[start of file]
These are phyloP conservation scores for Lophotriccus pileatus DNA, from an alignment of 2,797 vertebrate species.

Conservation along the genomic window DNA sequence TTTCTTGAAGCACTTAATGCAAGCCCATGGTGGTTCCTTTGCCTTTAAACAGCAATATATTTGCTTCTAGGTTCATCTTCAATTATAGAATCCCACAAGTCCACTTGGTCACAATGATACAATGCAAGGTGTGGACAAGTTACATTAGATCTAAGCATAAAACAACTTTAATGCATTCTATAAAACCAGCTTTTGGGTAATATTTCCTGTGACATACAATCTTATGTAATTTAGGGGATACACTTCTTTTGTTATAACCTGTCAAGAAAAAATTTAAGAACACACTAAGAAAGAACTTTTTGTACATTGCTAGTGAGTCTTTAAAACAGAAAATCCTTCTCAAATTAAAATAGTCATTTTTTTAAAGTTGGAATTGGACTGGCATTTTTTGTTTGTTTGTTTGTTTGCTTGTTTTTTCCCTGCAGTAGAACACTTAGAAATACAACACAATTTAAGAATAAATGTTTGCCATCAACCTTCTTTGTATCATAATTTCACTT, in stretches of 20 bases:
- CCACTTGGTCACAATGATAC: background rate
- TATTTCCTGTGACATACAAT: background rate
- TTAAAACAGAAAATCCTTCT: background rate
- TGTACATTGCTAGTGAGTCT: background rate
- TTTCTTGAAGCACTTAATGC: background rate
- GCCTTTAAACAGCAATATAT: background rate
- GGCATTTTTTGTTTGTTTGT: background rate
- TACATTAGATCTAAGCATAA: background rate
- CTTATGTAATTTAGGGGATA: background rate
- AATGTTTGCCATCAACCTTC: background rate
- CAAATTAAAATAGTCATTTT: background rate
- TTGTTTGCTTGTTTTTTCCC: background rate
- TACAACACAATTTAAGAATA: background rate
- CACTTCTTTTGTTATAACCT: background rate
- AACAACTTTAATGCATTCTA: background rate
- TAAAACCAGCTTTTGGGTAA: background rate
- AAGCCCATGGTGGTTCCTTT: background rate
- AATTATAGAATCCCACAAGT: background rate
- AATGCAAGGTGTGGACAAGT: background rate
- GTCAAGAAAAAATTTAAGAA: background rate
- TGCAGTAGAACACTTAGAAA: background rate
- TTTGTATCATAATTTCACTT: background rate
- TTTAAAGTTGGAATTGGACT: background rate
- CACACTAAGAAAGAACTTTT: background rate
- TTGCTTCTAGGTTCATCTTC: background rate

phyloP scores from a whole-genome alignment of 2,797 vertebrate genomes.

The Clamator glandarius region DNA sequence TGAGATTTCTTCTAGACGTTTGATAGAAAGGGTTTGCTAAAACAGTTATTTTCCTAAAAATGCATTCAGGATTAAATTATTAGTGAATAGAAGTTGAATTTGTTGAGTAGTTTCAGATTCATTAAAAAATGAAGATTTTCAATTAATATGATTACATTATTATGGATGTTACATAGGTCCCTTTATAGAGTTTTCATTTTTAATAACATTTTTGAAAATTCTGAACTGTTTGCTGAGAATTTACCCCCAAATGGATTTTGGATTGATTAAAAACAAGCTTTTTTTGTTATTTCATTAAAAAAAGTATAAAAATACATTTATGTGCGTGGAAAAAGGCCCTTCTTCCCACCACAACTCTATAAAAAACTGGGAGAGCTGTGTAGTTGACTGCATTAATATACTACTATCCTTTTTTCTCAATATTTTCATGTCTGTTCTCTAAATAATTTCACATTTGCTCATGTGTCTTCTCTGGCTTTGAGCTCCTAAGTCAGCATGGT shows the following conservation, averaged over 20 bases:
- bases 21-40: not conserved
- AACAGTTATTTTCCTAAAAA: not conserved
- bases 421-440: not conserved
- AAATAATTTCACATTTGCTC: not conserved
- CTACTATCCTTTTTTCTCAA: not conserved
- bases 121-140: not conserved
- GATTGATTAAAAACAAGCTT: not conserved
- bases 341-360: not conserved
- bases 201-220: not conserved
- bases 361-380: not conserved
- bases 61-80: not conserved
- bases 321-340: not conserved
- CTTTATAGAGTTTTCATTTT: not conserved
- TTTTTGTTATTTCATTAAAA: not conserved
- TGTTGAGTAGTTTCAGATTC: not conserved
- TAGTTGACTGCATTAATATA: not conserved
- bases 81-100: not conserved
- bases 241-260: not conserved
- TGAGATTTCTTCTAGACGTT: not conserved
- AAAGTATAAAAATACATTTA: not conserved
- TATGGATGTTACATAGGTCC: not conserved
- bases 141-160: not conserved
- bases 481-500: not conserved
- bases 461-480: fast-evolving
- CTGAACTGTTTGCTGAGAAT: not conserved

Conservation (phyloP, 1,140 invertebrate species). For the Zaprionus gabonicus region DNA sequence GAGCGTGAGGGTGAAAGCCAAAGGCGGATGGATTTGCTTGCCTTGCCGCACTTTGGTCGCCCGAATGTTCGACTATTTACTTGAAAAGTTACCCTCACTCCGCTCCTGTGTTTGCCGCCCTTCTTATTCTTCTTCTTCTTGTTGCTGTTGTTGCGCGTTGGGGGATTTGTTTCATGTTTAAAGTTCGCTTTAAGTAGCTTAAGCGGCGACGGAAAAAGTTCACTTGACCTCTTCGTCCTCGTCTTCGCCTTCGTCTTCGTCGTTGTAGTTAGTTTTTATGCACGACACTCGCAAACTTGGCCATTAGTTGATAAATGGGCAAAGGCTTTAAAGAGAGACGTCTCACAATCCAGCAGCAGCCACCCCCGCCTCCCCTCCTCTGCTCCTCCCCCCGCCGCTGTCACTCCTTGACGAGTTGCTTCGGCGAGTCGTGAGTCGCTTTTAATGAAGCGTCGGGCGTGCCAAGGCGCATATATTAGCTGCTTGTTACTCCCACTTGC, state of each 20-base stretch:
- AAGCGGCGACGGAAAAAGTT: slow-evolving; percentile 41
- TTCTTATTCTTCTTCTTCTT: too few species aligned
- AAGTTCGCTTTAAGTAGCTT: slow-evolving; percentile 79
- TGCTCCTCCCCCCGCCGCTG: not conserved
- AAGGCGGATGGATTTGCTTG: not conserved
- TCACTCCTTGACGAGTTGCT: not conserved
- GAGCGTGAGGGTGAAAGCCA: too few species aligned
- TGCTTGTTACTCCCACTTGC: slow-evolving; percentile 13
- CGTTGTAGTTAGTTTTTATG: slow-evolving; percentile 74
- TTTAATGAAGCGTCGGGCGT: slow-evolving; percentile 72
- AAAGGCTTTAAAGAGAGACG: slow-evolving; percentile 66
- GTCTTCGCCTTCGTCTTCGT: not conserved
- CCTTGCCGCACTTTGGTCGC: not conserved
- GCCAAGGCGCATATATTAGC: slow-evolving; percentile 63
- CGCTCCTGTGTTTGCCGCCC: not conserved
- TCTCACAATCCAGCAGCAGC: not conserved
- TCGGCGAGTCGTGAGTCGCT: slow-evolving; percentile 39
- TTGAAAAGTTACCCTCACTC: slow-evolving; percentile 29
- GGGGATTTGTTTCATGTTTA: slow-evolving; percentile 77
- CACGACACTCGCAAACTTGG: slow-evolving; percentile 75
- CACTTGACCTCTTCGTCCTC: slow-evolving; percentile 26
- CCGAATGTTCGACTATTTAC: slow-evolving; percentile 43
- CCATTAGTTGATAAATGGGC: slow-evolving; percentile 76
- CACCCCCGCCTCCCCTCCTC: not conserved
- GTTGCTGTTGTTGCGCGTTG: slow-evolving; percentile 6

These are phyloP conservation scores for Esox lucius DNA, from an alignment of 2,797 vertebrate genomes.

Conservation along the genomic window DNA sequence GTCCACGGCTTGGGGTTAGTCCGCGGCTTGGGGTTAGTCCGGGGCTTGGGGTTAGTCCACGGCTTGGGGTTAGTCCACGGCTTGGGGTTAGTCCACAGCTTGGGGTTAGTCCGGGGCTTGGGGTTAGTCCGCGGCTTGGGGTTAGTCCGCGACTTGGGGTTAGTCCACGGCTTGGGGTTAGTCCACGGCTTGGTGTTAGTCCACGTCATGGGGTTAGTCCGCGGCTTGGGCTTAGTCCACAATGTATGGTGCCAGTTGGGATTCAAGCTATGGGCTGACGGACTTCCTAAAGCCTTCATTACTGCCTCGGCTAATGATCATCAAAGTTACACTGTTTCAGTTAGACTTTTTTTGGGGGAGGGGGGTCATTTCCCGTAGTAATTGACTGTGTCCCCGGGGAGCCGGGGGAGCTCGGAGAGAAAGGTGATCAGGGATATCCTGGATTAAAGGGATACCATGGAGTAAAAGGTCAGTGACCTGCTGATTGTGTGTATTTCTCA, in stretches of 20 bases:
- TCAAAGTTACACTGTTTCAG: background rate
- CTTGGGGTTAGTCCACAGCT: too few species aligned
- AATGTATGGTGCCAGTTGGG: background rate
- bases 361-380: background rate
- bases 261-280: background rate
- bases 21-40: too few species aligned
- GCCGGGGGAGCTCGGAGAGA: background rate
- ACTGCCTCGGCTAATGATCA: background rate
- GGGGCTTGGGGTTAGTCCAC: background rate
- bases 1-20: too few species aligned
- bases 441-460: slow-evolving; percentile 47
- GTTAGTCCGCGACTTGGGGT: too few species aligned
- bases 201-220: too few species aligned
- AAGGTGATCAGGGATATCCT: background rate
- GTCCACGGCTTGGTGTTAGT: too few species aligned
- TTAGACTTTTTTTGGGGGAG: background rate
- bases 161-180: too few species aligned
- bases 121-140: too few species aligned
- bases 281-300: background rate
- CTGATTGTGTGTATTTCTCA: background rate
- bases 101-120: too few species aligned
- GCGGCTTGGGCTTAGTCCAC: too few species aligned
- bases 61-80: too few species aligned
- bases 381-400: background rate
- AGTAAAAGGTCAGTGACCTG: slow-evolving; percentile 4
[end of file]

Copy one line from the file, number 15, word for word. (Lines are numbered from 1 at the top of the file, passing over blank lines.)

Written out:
- TACAACACAATTTAAGAATA: background rate